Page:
NatWest expands US operation

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NATIONAL Westminster Bank is spending dollars 500m ( pounds 337m) to buy Citizens First Bancorp, a takeover that will add 50 branches and dollars 2.6bn of assets to NatWest Bancorp, the group's US arm.

NatWest Bancorp said the acquisition of the New Jersey bank would make it number two in the affluent Bergin County, where Citizens First has 31 branches, and give it market leadership in three other counties. The enlarged bank will have assets of dollars 26bn ( pounds 17.5bn).

Although NatWest Bancorp and Citizens First have only a handful of branches in similar locations, substantial savings are expected by eliminating head-office and systems functions where they overlap. Citizens First has 880 employees.

John Tugwell, chairman and chief executive of NatWest Bancorp, said the deal was an important strategic move that would offer substantial economies of scale and increased profits. But NatWest will not see any material improvement in earnings per share in the first full year after completing the purchase, probably late this year.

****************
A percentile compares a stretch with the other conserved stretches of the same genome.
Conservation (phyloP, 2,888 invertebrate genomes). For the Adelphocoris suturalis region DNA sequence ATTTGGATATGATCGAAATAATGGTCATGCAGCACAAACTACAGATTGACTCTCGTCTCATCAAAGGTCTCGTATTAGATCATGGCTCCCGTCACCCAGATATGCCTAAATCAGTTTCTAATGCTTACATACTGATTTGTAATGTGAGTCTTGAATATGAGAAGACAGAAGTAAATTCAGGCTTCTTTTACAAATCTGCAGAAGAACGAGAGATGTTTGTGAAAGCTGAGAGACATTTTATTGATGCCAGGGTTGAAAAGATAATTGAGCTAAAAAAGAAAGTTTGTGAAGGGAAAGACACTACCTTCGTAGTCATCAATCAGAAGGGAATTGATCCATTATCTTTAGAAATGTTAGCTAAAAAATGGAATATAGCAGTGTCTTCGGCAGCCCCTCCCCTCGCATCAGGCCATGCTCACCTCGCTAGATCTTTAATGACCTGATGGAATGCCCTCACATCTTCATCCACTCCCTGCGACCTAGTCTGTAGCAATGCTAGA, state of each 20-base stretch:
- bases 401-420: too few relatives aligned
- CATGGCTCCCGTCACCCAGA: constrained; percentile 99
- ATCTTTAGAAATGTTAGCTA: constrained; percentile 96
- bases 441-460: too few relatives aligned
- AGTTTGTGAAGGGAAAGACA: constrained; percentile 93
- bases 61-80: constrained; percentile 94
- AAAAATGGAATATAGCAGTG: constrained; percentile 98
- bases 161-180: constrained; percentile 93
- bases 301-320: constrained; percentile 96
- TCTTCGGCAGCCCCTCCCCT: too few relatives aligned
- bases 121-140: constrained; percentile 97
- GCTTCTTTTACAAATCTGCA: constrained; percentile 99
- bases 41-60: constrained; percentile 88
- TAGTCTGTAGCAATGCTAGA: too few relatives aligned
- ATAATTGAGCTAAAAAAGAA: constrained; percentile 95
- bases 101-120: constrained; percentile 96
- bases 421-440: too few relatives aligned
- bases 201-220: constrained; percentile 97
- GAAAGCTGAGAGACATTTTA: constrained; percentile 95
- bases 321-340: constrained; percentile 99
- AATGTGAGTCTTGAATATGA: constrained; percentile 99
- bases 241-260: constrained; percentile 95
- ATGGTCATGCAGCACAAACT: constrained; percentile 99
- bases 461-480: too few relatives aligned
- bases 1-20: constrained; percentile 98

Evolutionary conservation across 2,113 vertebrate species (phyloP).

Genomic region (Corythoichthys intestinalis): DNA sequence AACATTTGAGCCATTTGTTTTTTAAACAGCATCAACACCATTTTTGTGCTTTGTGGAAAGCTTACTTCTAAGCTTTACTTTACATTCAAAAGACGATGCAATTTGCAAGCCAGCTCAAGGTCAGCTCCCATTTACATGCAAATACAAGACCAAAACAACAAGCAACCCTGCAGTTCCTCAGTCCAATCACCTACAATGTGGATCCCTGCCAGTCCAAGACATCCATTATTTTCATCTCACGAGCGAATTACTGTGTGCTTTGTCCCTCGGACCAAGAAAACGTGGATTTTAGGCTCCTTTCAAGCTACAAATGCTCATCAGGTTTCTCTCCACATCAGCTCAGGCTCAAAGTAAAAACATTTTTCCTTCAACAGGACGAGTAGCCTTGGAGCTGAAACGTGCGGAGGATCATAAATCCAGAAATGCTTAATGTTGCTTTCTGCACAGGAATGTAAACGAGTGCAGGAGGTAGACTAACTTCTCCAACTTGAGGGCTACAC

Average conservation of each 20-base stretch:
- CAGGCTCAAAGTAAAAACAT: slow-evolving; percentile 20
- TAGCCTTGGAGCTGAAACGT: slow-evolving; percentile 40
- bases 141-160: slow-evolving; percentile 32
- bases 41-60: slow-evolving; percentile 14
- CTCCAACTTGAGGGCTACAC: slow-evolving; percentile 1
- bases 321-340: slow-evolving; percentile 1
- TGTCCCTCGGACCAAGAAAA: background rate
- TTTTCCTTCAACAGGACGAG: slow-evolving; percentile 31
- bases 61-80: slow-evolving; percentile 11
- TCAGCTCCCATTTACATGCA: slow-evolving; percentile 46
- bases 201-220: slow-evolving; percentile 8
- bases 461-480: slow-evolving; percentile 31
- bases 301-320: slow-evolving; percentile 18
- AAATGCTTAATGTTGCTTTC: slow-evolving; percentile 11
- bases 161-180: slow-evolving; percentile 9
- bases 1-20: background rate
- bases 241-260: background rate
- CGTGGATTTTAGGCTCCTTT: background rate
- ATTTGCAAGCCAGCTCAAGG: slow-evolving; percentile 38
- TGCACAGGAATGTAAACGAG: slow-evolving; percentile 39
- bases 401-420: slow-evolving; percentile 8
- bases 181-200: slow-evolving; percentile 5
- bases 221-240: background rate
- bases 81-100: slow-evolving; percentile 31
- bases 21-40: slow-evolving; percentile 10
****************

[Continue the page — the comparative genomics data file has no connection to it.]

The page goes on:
NatWest Bancorp has been seeking to expand after its strong recovery in the past two years. It doubled profits to pounds 184m last year, more than the contribution made by NatWest's UK branch business.

Martin Green, a banking analyst at Smith New Court, was encouraged to see NatWest 'doing something' with its US arm. He said there had been rumours that the US management was keen to push on with expansion plans but had been restrained because of problems in the main UK business.

NatWest is paying for Citizens First with a mixture of cash and shares. Up to 43 million NatWest shares, or 2.6 per cent of its ordinary share capital, will be available in an American depositary receipt issue.

Mr Green said that 2.6 per cent of new paper in the market was 'not exactly helpful in the current circumstances for bank shares'. NatWest shares fell 13p to 472p.

NatWest Bancorp is offering Citizens First shareholders a price nearly 2.5 times estimated book value at 31 December. Citizens First's chairman described the deal as 'a wonderful opportunity'.

In addition to shareholders' support, the deal requires the approval of US regulators.